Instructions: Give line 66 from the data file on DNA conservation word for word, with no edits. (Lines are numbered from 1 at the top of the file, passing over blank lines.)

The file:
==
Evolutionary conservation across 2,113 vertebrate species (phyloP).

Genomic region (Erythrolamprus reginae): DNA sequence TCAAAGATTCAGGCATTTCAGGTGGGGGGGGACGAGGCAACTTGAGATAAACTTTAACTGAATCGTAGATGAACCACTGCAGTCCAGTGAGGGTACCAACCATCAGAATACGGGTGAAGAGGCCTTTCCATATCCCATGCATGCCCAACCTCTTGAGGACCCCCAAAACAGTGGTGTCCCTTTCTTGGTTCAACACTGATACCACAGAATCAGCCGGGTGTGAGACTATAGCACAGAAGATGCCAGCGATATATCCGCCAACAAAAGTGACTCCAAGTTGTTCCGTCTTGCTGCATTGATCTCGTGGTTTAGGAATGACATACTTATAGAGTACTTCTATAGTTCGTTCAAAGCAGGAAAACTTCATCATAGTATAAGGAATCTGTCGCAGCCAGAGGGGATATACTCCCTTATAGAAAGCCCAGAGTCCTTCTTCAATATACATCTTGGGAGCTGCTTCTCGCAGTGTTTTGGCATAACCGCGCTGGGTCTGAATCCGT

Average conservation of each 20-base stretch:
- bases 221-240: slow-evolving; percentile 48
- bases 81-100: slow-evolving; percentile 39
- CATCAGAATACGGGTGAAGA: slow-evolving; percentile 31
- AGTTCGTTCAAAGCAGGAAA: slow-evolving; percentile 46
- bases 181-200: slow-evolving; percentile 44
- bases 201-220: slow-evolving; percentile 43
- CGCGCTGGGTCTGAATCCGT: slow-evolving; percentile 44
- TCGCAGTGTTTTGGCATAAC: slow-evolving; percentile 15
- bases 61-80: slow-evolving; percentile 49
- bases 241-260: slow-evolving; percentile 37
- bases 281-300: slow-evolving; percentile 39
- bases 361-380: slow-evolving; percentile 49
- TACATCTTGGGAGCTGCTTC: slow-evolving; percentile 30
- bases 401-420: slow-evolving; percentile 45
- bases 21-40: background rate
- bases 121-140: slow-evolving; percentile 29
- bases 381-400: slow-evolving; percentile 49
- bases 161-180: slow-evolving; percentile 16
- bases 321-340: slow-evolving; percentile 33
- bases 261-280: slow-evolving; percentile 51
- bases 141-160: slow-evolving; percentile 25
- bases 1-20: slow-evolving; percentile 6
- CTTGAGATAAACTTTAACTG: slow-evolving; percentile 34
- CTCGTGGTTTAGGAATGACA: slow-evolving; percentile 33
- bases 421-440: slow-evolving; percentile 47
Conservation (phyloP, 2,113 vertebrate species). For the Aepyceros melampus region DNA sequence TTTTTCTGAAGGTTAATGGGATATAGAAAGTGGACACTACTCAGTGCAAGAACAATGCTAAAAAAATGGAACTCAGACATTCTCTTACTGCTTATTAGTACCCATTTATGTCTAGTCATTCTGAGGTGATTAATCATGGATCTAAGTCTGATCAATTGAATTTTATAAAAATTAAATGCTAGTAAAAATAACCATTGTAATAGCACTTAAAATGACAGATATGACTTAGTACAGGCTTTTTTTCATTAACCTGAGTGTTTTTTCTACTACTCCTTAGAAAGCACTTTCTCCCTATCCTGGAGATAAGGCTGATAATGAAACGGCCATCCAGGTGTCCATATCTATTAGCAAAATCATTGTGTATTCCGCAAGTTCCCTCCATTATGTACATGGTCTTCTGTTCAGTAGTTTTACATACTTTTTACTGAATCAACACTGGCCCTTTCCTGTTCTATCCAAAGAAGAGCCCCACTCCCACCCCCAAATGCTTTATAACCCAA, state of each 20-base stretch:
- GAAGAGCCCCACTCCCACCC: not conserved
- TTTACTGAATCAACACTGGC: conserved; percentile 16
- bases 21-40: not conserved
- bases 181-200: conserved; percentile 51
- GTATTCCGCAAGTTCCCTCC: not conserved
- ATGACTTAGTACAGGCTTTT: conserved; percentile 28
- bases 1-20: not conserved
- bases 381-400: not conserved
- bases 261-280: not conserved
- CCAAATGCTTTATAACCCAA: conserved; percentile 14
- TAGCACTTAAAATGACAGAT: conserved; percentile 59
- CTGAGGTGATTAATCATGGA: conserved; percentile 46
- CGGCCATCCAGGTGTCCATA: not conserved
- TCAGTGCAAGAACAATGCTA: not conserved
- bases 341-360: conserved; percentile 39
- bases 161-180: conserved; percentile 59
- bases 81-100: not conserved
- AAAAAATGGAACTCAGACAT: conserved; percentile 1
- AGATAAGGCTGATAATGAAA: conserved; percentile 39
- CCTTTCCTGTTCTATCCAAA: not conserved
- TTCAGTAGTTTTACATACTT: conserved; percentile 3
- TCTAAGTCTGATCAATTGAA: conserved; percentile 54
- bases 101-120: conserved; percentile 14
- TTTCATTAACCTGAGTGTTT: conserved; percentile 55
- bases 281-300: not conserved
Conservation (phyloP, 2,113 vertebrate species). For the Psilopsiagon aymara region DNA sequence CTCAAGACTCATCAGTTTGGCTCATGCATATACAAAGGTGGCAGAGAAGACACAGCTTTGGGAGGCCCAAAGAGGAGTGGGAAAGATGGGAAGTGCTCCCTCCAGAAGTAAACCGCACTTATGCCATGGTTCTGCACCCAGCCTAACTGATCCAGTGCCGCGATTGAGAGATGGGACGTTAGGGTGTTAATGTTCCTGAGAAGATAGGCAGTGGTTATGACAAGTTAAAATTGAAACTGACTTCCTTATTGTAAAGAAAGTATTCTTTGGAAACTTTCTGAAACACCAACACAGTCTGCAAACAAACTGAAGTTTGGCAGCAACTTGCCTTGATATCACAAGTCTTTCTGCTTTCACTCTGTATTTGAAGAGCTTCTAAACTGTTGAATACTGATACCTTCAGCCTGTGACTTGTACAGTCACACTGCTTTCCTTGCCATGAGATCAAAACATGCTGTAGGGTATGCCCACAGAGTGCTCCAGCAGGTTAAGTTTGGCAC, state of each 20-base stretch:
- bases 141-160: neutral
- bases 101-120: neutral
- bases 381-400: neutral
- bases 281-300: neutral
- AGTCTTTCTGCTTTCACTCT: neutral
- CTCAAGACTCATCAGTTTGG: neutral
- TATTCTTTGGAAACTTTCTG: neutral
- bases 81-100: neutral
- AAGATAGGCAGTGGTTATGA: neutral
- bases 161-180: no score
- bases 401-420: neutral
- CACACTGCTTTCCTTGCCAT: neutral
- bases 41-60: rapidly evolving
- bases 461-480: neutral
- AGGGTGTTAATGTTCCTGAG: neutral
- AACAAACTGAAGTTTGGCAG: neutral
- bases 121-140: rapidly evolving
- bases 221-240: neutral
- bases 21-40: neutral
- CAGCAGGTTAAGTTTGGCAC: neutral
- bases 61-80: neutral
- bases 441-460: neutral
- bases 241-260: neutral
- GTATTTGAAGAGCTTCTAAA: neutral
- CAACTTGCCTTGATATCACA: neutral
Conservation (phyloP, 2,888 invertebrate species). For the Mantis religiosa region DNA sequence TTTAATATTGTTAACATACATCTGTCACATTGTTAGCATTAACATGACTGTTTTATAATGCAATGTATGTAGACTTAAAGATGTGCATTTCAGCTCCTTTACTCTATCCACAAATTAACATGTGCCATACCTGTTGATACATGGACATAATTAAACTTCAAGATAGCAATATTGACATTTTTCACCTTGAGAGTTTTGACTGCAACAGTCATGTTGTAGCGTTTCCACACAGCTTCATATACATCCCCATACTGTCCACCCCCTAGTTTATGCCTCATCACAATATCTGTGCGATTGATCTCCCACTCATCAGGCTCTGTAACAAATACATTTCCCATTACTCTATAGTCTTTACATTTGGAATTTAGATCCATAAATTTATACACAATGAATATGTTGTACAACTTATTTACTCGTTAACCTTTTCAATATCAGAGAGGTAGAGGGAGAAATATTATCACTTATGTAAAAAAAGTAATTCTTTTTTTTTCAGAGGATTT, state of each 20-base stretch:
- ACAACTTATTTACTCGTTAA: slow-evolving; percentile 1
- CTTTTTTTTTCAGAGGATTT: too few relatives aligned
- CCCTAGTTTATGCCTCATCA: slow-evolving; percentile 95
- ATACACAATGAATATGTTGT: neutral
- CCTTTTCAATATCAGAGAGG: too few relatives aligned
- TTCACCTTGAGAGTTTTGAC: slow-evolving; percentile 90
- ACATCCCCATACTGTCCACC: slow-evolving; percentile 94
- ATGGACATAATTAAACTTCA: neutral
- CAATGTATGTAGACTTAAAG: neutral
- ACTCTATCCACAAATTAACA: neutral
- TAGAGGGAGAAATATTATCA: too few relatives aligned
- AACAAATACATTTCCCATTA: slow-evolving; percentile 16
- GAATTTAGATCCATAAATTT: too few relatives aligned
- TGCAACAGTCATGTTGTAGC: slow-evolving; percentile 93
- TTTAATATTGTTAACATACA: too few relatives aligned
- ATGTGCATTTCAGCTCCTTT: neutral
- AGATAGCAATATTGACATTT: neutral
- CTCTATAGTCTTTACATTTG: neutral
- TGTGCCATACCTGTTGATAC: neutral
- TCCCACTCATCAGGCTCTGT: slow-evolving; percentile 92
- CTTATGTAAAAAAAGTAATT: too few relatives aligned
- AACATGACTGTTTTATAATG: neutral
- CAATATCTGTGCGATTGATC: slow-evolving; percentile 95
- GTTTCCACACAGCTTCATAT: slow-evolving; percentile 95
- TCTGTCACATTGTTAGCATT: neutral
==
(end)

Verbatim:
- bases 401-420: neutral